China broadband committee narrows list to one

by Mary Grow

China Broadband Committee members have narrowed to one the list of companies they will negotiate with, for now, about offering expanded and improved broadband service town-wide.

At their March 11 meeting, they unanimously asked consultant Mark Van Loan, of Mission Broadband, to invite representatives of Machias-based Axiom Technologies to meet with them virtually at 7 p.m. Thursday, March 18.

They also asked Van Loan to notify Sertex Broadband Solutions that they are starting with Axiom, but would appreciate Sertex remaining available in case they and Axiom cannot reach agreement.

A week earlier they asked Van Loan to send a similar message to Spectrum Community Solutions. Van Loan reported the Spectrum representative with whom he spoke said the company would renew discussions if invited.

Spectrum, the company that provides service to many China residents, fell off the list first because of a legal issue. Their proposal includes the town issuing a bond to contribute to costs of expanding and upgrading service, but they would retain ownership of the network. Committee member Jamie Pitney, a lawyer, thinks state law does not allow a municipality to issue a bond to finance something it will not own.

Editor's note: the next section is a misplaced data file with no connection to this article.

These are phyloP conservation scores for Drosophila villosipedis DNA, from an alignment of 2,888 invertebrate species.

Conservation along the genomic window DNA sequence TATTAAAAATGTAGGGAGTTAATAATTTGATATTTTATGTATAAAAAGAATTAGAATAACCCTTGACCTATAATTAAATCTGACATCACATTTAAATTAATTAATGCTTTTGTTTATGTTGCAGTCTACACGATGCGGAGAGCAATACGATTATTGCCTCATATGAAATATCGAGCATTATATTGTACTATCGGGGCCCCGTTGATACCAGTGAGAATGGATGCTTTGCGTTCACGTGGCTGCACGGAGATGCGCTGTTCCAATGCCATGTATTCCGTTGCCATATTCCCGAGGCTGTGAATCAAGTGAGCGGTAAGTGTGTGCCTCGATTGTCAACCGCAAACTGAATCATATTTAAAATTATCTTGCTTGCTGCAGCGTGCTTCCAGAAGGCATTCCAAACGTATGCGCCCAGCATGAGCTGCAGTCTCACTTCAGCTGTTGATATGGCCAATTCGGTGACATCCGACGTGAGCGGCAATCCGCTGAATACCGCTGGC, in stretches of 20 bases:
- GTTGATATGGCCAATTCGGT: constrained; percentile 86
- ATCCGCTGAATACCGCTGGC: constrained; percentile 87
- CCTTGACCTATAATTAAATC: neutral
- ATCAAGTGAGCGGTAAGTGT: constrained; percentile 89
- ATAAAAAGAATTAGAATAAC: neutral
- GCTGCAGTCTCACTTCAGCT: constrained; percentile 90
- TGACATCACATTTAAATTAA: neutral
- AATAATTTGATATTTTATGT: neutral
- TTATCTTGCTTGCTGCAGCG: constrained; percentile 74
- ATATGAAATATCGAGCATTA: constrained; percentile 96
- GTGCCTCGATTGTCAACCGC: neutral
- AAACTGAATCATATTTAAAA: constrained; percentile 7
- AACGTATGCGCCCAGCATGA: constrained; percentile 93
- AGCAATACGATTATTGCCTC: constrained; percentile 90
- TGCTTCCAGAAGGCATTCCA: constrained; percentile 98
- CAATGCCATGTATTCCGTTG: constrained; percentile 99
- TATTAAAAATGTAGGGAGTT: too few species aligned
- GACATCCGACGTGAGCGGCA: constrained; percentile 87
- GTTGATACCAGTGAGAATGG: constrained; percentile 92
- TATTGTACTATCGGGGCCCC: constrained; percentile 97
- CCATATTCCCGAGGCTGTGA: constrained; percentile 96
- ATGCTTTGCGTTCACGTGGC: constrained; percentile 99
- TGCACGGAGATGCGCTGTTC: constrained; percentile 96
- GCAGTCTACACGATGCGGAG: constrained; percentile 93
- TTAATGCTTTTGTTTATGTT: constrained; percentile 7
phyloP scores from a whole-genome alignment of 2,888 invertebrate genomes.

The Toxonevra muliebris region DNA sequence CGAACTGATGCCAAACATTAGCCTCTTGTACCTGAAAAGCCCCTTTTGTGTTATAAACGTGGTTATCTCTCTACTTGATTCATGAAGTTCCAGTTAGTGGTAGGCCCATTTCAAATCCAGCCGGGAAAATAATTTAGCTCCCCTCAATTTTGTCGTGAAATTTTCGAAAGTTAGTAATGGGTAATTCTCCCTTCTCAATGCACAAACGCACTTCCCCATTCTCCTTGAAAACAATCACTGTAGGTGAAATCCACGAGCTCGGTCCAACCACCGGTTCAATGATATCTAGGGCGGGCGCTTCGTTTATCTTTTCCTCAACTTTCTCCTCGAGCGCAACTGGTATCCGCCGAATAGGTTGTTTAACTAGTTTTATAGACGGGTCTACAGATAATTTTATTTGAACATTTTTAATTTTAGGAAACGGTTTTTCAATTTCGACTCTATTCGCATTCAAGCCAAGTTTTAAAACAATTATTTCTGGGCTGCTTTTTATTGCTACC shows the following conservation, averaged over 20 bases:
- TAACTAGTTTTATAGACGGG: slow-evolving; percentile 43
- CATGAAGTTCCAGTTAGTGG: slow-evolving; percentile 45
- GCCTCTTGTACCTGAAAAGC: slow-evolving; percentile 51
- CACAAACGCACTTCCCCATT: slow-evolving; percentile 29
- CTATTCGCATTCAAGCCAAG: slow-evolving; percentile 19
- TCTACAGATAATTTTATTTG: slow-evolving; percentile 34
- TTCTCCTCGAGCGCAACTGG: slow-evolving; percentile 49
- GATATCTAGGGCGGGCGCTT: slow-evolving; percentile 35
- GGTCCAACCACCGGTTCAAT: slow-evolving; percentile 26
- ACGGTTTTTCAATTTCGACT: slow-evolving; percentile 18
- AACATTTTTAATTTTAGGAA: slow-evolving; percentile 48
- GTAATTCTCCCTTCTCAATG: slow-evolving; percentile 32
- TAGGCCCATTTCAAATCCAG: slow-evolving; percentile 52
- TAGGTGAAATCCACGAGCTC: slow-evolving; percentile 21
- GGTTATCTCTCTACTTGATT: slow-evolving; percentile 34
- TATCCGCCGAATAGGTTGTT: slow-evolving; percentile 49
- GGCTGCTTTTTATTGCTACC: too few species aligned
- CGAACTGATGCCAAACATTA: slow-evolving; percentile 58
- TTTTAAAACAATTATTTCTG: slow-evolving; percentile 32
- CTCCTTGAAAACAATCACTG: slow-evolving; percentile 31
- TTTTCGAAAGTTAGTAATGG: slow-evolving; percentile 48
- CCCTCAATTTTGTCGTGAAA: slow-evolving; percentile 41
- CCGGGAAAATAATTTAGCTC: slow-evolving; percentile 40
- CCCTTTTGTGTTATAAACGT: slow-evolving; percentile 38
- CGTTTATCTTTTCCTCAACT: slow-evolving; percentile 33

Axiom and Sertex both propose they or a subcontractor will build the broadband network; they or a subcontractor will be the Internet Service Provider (ISP) that runs it; and they or a subcontractor will maintain it. The town will own it.

To committee members town ownership offers many advantages. Chairman Robert O’Connor opened the March 11 meeting with a short Institute for Local Self-Reliance video listing them, including local control, local jobs and cost savings.

Pitney expressed a preference for negotiating first with Axiom because he found that company’s proposal and its representatives’ answers to committee questions better organized and more understandable than Sertex’s.

Costs, as estimated at this early stage, are comparable between Axiom and Sertex: better town-wide service will cost between six and seven million dollars.

Committee members divide costs into construction, which will be repaid within a fixed number of years, and on-going operations. They have made no recommendations on dividing the payment obligation among user fees, local taxes and possible other sources, like grants.

Committee members prepared a list of questions they asked Van Loan to send to Axiom in preparation for the March 18 meeting.


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